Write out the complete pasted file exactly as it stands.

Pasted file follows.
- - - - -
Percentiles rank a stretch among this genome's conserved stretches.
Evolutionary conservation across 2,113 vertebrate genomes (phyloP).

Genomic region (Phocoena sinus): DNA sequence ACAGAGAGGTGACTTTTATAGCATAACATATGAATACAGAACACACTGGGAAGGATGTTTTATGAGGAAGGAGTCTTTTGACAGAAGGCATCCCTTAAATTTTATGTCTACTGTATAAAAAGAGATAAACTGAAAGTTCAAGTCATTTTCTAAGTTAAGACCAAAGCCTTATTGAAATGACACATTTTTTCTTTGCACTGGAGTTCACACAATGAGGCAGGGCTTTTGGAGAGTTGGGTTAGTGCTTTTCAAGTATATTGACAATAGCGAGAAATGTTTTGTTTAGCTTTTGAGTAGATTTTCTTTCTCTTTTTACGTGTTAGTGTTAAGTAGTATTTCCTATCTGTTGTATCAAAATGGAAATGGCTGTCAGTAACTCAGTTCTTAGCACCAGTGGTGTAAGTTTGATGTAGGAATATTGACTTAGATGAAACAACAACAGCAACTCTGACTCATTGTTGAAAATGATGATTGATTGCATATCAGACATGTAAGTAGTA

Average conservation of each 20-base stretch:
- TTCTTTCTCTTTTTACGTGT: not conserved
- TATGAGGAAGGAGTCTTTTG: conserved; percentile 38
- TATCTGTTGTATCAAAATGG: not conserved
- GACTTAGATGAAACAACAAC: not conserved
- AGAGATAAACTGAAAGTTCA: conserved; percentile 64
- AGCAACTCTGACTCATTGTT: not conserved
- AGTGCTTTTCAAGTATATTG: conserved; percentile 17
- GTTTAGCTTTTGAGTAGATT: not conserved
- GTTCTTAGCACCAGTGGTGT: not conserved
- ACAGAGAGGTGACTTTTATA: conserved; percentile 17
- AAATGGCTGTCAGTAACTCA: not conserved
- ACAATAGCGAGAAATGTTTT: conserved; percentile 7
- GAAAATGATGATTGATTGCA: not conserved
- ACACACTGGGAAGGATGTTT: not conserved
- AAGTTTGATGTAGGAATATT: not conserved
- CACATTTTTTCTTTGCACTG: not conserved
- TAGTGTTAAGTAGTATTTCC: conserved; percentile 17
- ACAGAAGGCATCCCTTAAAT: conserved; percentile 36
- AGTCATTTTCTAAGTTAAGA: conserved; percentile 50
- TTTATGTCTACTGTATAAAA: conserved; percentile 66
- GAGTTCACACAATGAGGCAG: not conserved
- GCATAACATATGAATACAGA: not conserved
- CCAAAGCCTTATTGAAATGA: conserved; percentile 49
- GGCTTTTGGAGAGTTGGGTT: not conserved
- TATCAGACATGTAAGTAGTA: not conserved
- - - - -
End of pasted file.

Percentiles rank a stretch among this genome's conserved stretches.
Evolutionary conservation across 2,113 vertebrate genomes (phyloP).

Genomic region (Phocoena sinus): DNA sequence ACAGAGAGGTGACTTTTATAGCATAACATATGAATACAGAACACACTGGGAAGGATGTTTTATGAGGAAGGAGTCTTTTGACAGAAGGCATCCCTTAAATTTTATGTCTACTGTATAAAAAGAGATAAACTGAAAGTTCAAGTCATTTTCTAAGTTAAGACCAAAGCCTTATTGAAATGACACATTTTTTCTTTGCACTGGAGTTCACACAATGAGGCAGGGCTTTTGGAGAGTTGGGTTAGTGCTTTTCAAGTATATTGACAATAGCGAGAAATGTTTTGTTTAGCTTTTGAGTAGATTTTCTTTCTCTTTTTACGTGTTAGTGTTAAGTAGTATTTCCTATCTGTTGTATCAAAATGGAAATGGCTGTCAGTAACTCAGTTCTTAGCACCAGTGGTGTAAGTTTGATGTAGGAATATTGACTTAGATGAAACAACAACAGCAACTCTGACTCATTGTTGAAAATGATGATTGATTGCATATCAGACATGTAAGTAGTA

Average conservation of each 20-base stretch:
- TTCTTTCTCTTTTTACGTGT: not conserved
- TATGAGGAAGGAGTCTTTTG: conserved; percentile 38
- TATCTGTTGTATCAAAATGG: not conserved
- GACTTAGATGAAACAACAAC: not conserved
- AGAGATAAACTGAAAGTTCA: conserved; percentile 64
- AGCAACTCTGACTCATTGTT: not conserved
- AGTGCTTTTCAAGTATATTG: conserved; percentile 17
- GTTTAGCTTTTGAGTAGATT: not conserved
- GTTCTTAGCACCAGTGGTGT: not conserved
- ACAGAGAGGTGACTTTTATA: conserved; percentile 17
- AAATGGCTGTCAGTAACTCA: not conserved
- ACAATAGCGAGAAATGTTTT: conserved; percentile 7
- GAAAATGATGATTGATTGCA: not conserved
- ACACACTGGGAAGGATGTTT: not conserved
- AAGTTTGATGTAGGAATATT: not conserved
- CACATTTTTTCTTTGCACTG: not conserved
- TAGTGTTAAGTAGTATTTCC: conserved; percentile 17
- ACAGAAGGCATCCCTTAAAT: conserved; percentile 36
- AGTCATTTTCTAAGTTAAGA: conserved; percentile 50
- TTTATGTCTACTGTATAAAA: conserved; percentile 66
- GAGTTCACACAATGAGGCAG: not conserved
- GCATAACATATGAATACAGA: not conserved
- CCAAAGCCTTATTGAAATGA: conserved; percentile 49
- GGCTTTTGGAGAGTTGGGTT: not conserved
- TATCAGACATGTAAGTAGTA: not conserved